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How I Feel When I Hear the 'Little Things' People Say About Mental Illness

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I notice when I hear people use “bipolar” as an insult.

I feel my stomach turn when I hear someone in my English class say “anorexic” is a synonym for “thin” and my professor agrees.

• What is Bipolar disorder?

My eating disorder sparks its match whenever I hear someone say how “good” they’ve been for eating only certain foods.

I feel like a fraud when I hear I’m supposed to promote a “21 Day Sugar Detox” at the fitness center I work at, as if I’m OK with the diet culture that burdens every single day of my life.

I feel defeated when I hear the calorie counts at restaurants being discussed, as if meaningless numbers should dictate what you eat.

I remember the amount of pain I’ve felt when I hear someone say they’re going to kill themselves, even if to them it’s “just a joke.”

I remember all the wonderful people I’ve met in psychiatric hospitals when I hear people who have never opened a DSM proclaim that the president is “mentally ill,” as if it is synonymous with being a bad person.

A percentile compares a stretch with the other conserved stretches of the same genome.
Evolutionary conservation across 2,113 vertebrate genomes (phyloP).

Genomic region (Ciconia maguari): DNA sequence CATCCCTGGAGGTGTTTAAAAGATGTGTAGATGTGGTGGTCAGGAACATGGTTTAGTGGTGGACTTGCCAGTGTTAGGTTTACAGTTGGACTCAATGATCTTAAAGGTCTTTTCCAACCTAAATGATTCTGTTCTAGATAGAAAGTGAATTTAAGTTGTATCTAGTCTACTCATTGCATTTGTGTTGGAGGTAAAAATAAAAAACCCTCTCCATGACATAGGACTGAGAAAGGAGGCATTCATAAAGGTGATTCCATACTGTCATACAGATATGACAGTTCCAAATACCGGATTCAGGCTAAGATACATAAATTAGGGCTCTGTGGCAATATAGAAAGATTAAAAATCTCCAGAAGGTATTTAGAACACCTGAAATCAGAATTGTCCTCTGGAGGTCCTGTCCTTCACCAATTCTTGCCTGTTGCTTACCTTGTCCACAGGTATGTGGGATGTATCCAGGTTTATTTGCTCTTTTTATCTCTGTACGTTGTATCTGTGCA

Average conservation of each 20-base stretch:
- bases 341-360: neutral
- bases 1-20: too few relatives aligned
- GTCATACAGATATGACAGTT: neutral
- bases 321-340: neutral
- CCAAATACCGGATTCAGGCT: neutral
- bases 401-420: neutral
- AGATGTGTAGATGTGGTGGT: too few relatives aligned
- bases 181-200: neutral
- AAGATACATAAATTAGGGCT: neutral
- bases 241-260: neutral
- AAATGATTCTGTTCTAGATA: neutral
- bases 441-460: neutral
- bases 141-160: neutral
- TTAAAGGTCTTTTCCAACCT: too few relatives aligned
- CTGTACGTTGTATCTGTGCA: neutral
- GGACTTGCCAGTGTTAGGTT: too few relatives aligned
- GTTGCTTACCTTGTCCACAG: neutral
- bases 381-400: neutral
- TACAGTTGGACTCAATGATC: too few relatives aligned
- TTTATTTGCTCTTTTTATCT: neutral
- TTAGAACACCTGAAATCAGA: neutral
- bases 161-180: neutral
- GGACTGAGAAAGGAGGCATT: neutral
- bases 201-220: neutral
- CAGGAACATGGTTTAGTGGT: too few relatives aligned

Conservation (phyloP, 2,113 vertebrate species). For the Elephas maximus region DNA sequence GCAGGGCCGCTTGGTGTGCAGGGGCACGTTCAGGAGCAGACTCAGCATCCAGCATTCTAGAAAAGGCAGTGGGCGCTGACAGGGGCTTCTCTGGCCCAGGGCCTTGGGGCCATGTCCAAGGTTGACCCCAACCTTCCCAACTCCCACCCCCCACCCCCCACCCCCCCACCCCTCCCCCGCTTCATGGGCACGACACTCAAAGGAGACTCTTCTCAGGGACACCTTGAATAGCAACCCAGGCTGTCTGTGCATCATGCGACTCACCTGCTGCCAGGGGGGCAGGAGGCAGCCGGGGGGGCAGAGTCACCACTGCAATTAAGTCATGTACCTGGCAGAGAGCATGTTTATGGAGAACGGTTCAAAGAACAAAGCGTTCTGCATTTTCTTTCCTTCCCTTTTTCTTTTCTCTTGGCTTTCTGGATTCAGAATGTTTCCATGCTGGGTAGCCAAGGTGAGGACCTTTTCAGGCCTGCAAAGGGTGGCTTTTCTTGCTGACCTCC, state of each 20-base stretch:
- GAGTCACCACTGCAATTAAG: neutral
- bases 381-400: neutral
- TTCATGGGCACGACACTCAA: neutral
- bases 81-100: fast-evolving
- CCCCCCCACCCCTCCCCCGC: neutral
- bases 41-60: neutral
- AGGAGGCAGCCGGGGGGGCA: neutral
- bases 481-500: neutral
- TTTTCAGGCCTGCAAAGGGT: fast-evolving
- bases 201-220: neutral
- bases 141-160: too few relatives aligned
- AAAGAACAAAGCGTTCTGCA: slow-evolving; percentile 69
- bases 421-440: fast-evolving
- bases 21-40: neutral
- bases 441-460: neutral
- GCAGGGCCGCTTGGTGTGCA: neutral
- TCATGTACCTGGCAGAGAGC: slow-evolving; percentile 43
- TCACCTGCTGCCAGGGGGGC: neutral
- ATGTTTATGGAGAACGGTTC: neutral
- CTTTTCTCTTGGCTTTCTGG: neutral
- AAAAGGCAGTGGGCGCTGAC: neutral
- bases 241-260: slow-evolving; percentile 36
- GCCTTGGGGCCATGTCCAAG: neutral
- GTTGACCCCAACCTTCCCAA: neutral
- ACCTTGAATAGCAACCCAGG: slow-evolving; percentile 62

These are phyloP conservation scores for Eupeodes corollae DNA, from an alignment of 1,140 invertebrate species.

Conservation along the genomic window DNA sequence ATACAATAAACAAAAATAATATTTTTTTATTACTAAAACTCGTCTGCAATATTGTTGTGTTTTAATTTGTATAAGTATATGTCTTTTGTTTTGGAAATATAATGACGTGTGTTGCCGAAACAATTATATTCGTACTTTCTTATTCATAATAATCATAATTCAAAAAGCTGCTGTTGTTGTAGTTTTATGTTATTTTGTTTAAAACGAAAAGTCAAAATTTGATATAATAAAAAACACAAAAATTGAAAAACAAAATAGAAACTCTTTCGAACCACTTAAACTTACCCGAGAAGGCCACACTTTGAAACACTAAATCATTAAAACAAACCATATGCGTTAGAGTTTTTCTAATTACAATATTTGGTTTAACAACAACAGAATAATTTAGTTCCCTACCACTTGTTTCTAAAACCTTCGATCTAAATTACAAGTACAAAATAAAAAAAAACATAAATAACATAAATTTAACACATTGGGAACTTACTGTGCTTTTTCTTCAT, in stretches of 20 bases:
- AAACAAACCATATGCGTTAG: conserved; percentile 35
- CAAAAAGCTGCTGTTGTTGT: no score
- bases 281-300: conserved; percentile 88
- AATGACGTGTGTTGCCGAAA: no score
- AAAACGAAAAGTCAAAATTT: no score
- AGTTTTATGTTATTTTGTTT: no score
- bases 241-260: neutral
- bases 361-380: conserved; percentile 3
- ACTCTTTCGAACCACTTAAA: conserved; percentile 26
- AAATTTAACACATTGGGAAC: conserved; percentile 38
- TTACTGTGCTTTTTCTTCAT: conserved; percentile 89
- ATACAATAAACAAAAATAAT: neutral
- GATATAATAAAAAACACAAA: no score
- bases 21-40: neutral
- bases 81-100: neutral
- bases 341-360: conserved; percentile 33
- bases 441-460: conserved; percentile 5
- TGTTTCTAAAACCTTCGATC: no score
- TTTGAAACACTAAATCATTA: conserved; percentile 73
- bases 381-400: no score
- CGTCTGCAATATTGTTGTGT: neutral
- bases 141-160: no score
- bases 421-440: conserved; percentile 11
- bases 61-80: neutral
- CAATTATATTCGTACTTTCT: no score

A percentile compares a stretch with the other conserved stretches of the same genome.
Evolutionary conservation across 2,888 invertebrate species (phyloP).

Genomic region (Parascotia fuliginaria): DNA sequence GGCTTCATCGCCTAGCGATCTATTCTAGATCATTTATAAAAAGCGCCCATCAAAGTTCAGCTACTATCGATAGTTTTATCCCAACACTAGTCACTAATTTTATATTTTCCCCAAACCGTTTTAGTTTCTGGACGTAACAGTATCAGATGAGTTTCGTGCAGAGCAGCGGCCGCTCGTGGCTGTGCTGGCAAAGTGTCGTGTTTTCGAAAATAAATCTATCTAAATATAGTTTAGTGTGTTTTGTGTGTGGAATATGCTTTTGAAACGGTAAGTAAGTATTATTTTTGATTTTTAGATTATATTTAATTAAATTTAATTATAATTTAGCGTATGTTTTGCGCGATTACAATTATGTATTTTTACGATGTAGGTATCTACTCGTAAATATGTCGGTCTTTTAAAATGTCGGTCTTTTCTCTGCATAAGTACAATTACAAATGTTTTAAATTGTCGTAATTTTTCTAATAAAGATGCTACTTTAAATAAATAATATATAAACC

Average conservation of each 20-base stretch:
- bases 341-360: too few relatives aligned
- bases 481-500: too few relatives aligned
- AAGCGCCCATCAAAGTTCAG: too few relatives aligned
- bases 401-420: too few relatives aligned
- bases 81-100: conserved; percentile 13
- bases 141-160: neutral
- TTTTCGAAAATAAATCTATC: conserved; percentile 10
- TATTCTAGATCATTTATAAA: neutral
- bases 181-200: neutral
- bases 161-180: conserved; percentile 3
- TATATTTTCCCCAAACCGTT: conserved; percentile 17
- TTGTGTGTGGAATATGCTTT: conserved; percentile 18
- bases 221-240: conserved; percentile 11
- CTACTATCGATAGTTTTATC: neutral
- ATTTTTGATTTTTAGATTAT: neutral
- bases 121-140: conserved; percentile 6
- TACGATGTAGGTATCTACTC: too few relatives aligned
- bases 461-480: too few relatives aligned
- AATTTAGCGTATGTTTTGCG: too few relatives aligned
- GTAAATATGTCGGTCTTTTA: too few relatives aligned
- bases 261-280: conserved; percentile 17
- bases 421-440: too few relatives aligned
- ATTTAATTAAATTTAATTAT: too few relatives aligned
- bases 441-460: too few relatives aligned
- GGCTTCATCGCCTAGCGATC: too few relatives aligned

I remember witnessing the struggle of those wonderful people when I hear people talk about “mental patients” as if they are characters on a show rather than human beings.

So please know that as someone with mental illness, I hear these things loud and clear. And I get it, these are passing comments — little things — most people don’t think twice about. But even now as “mostly recovered,” I struggle with situations and conversations others may think to be mundane, and I don’t think I’m alone in this.

If you or someone you know is struggling with an eating disorder, you can call the National Eating Disorders Association Helpline at 1-800-931-2237.

Thinkstock photo via berdsigns.

Originally published: June 22, 2017
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